In response to Keystone Progress’s RTK request, the organization received 63 pages of documents from South Williamsport Area School District Superintendent Mark Stamm.  (ALL VIEWABLE HERE)

These documents reveal clear discrepancies between statements made by school district officials to the media and the public in July.

1.  The school district asserted that the play was not canceled because of its homosexual content but because of inappropriate language and adult themes.  In his emails to Drama Director Dawn Burch, Principal Jesse Smith clearly says he is opposed to the production of “Spamalot” because it portrays a “gay wedding” and has “homosexual themes.”

2.  School district officials asserted that "Spamalot" was only one of several plays under consideration and had not actually been put on the schedule, so therefore it had not really been canceled.  But the documents show that Smith signed a check from the High School to Theatrical Rights Worldwide on May 12, 2014, to pay for the license agreement to produce "Spamalot" at the High School March 12-14, 2015.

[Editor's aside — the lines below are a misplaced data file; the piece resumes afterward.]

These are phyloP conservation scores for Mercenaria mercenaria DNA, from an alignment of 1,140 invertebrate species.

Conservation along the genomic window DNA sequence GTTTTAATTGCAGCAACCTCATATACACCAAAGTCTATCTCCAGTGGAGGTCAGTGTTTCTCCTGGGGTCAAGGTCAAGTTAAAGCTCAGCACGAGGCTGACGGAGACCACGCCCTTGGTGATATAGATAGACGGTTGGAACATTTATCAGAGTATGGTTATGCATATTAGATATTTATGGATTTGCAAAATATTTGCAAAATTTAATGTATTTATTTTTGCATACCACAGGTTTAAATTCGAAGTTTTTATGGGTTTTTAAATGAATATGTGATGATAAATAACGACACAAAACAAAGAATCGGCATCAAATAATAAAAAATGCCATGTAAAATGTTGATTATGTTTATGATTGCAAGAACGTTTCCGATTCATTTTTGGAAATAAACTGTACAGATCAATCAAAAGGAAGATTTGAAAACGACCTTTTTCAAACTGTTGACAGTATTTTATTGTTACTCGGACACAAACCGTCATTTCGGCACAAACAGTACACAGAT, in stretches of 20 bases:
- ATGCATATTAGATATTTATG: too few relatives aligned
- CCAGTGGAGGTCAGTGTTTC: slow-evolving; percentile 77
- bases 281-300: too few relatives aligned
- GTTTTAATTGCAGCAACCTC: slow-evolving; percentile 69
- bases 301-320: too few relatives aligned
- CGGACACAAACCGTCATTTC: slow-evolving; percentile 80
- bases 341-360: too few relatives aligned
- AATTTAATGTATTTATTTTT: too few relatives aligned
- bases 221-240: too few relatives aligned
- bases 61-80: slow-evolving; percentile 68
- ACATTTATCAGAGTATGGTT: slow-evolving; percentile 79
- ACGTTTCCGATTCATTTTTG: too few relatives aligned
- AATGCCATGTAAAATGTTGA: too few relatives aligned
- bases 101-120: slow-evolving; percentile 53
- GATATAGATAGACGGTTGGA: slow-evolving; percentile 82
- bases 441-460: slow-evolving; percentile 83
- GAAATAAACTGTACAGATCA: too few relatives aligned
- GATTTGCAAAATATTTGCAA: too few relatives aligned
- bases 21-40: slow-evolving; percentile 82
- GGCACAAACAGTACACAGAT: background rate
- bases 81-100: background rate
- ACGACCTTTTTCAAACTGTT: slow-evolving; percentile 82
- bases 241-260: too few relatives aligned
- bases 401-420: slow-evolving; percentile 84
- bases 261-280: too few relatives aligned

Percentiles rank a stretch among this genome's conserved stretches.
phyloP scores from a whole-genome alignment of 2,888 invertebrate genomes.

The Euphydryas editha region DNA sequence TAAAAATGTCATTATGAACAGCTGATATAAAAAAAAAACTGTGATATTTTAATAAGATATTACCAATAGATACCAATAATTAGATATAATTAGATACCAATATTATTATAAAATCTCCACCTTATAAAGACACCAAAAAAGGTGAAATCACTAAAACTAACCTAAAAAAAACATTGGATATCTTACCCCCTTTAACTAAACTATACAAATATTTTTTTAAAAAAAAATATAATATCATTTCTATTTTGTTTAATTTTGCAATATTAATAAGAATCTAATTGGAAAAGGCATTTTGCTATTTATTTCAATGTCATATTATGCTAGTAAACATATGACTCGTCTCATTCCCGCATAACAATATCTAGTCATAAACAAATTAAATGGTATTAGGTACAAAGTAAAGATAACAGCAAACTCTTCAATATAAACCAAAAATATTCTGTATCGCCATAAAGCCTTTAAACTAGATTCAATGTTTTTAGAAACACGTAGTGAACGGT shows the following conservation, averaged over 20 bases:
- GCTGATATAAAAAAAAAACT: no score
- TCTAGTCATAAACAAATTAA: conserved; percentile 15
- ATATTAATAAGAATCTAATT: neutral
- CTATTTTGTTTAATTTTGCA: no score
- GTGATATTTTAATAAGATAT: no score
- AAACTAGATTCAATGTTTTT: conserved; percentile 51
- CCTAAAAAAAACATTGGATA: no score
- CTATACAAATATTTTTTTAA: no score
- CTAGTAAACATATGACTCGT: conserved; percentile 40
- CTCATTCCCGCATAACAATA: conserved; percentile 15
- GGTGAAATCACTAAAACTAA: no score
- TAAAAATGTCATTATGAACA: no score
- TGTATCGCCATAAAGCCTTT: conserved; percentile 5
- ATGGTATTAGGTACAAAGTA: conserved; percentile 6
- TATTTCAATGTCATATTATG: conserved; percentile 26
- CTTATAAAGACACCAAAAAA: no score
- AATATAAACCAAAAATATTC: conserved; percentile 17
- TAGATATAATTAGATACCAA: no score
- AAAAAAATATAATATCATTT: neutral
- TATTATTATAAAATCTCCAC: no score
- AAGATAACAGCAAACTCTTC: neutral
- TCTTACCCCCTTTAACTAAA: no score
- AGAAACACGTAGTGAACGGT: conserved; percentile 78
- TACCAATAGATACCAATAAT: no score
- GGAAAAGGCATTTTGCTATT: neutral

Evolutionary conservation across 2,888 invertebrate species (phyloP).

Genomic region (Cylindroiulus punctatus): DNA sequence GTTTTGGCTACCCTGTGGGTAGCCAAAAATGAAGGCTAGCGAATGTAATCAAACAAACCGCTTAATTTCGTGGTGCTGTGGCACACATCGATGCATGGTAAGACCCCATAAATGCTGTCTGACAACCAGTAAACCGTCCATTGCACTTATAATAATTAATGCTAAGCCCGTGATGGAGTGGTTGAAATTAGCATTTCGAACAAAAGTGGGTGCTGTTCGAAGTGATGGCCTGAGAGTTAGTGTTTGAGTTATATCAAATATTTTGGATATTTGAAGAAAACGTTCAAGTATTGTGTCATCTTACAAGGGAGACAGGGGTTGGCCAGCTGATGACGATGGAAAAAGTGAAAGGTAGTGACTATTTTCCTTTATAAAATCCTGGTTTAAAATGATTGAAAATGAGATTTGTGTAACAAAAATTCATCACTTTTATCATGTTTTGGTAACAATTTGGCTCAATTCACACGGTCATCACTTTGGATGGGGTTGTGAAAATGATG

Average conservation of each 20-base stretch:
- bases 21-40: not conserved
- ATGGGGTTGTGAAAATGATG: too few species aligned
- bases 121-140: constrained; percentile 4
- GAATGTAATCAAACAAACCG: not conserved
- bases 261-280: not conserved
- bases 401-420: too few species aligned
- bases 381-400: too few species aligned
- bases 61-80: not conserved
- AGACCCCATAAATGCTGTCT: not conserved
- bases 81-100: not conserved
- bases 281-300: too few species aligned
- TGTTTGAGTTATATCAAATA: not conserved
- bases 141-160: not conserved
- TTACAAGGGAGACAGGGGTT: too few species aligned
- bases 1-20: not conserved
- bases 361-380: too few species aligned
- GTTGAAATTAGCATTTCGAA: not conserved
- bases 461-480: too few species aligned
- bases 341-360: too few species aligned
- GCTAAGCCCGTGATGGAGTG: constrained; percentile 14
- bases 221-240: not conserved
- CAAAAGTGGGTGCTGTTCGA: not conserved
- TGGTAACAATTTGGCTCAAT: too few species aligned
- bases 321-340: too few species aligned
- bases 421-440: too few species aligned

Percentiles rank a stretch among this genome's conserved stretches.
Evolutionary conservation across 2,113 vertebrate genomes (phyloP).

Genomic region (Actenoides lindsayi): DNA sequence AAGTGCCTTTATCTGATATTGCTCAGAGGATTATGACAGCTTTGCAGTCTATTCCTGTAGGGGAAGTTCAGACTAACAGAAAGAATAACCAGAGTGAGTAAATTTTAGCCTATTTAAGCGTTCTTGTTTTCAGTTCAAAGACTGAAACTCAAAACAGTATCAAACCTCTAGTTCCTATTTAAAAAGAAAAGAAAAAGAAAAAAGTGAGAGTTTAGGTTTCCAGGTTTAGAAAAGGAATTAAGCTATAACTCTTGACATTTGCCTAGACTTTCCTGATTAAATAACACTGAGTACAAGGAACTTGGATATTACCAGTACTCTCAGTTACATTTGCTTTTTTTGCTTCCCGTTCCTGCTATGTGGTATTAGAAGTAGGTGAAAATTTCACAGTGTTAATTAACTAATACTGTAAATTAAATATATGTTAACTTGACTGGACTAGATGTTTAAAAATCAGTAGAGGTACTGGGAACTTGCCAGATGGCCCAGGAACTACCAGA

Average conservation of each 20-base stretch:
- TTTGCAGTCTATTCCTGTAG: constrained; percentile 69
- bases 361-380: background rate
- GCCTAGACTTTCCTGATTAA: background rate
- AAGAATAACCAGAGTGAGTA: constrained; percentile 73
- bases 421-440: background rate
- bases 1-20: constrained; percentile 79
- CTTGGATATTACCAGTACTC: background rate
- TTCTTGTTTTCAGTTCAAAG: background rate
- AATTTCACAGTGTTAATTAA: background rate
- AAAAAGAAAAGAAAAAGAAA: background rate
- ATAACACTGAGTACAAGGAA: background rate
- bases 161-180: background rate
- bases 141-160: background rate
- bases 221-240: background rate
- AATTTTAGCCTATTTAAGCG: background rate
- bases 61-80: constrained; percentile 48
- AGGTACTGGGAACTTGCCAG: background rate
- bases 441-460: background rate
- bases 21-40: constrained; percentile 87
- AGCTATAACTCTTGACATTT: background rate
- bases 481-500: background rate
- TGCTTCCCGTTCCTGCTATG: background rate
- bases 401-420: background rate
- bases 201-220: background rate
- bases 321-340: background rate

Keystone Progress research shows yet another clear inconsistency between school district officials’ statements and the public record.  At a July 27 press conference at New Covenant United Church of Christ organized by Keystone Progress in partnership with Equality Central PA, Superintendent Mark Stamm and School Board President John Engel, Jr. both made statements to the effect that bullying is a natural part of growing up, that bullying occurs all the time in their schools, that every child is subject to bullying, and that school officials and teachers can’t do anything to stop bullying (video from the event of Stamm is herevideo of Engel is here). That responsibility, Engel said, lies with parents at home.